1. "Townshend also repeated a previous claim that “people who download my music without paying for it may as well come and steal my son’s bike while they’re at it”, which of course misses the point that an accurate analogy would be people magically cloning the bike, thus leaving the original safely in his son’s hands."

    That's not an accurate analogy AT ALL. Perhaps if Pete's trying to sell the bike, and you clone it for free instead, leaving him with the original and no money… YOUR analogy makes out that there's no harm whatsoever done to an artist when people pirate music.

    I like my free music as much as a the next guy…. but at least I acknowledge that it's harmful (on a matter of scale) to others. Let's be fair here.

  2. Andrew: John isn't saying that this is a good thing, he's simply giving an example of a correct analogy… there's a huge difference.

  3. The problem with both analogies is comparing piracy and theft, when piracy isn't, and never was, theft. That's not why it's a crime. It's a crime because it's copyright infrigement.

  4. Andrew is correct. A true analogy might involve a person photocopying cinema tickets and using them to enter a theater in order to see a movie free of charge, at least if the theater remained mostly empty anyway.

  5. If you do not pay money for Pete Townshend’s music, that money cannot be used to buy his son a bike. Music =/= son’s bike. Money = son’s bike.

  6. pete really isnt the bike owner in this case, he's the bike manufacturer, and when you clone his bike, you are getting the benefit of the bike he created without paying for it.

  7. If you would never pay the money required to purchase the cloned bike, but would take advantage of a cloned version, and your advantage taking serves as promotion for said product and becomes vehicle for a certain bike company to increase its sales then who is the clone harming?

    This is a matter of greed. When the producers and manufacturers were making all the money and shafting the artist it was all part of the game, they provided the artist advertising and publicity and in return the artist could make his money touring. Now the artists can often make a living with sales and without the need for a label and they can still make money touring.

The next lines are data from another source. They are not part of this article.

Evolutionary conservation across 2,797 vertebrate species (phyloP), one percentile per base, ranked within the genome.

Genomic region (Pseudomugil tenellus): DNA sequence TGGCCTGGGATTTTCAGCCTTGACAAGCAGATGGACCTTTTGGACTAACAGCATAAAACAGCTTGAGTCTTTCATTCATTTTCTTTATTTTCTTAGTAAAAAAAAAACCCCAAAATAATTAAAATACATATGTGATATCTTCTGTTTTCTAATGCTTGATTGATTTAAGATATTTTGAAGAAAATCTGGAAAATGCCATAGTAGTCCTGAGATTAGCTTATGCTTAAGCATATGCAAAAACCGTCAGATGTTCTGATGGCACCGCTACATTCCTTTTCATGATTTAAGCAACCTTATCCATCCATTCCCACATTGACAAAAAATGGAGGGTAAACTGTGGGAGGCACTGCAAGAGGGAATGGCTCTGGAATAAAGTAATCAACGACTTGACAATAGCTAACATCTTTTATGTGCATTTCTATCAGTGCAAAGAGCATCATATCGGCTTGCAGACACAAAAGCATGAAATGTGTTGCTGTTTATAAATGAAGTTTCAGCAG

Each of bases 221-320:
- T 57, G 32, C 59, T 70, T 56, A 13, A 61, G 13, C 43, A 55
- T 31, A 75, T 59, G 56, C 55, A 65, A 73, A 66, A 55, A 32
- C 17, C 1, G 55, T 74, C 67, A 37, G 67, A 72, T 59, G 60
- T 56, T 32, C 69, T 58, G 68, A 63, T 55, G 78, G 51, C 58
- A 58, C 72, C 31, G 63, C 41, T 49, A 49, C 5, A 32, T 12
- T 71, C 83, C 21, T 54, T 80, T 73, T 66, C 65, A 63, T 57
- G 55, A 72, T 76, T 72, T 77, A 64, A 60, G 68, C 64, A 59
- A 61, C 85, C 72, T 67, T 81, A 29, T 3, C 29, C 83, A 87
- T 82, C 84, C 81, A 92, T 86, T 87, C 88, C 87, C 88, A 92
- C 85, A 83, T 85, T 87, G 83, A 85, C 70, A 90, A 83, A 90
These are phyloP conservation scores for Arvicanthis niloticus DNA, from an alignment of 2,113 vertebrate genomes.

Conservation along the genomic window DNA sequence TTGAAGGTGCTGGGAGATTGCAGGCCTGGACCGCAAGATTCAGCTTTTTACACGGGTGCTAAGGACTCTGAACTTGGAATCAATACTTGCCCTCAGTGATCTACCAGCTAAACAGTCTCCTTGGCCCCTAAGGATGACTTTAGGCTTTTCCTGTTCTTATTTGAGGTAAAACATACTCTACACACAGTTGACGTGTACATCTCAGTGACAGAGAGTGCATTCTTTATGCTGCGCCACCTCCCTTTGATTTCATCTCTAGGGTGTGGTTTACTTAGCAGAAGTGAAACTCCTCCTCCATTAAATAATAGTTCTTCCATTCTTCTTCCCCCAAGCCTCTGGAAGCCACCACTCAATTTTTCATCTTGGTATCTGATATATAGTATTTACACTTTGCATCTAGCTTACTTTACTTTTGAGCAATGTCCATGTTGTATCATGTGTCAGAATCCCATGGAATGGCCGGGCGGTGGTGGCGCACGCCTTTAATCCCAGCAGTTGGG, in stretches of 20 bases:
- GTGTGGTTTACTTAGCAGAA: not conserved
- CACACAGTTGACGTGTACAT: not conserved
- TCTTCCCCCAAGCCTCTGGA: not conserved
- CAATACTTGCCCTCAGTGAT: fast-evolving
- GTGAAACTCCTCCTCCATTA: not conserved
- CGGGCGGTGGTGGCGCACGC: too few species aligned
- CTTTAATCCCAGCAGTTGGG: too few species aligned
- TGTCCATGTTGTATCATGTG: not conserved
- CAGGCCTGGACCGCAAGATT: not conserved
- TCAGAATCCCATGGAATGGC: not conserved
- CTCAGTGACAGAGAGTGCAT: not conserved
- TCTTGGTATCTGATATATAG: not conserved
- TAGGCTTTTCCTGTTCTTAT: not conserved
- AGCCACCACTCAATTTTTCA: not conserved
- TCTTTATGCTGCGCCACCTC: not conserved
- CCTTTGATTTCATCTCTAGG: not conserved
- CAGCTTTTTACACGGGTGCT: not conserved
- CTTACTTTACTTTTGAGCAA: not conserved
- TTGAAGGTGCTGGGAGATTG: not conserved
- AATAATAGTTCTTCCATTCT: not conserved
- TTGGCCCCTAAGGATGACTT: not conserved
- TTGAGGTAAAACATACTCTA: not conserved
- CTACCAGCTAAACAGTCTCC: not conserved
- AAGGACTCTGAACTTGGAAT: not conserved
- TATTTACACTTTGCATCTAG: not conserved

Once the labels are gone there may never be another band like The Who, making a billion dollars, but there will be thousands of bands splitting up that billion that The Who made.

    • The average artist does. In the past there were these standout bands (Metallica, U2, Green Day, The Who, etc) who sold millions upon millions of records and made money with both sales and touring. If the album is selling 10 million copies and you're getting a percentage of that then you're doing great.

      What everyone fails to realize though is that was a handful of bands. The rest weren't making any money with sales anyway. You'll hear an interview with some mediocre unpopular artist and they complain that there isn't any money in sales anymore. For you, Mr. Mediocre, there never was. Wake up, you're not Metallica. As for Metallica, pirating isn't the only reason the cash isn't rolling in anymore, take a step back and look at the reality of your situation.

  8. The author sounds like an Apple fan, and the whole article seems a little defensive. Problem?

    But seriously, piracy is probably a bigger issue.

    Not with movies and video games though, their real enemy is resale – regardless of what they want to claim.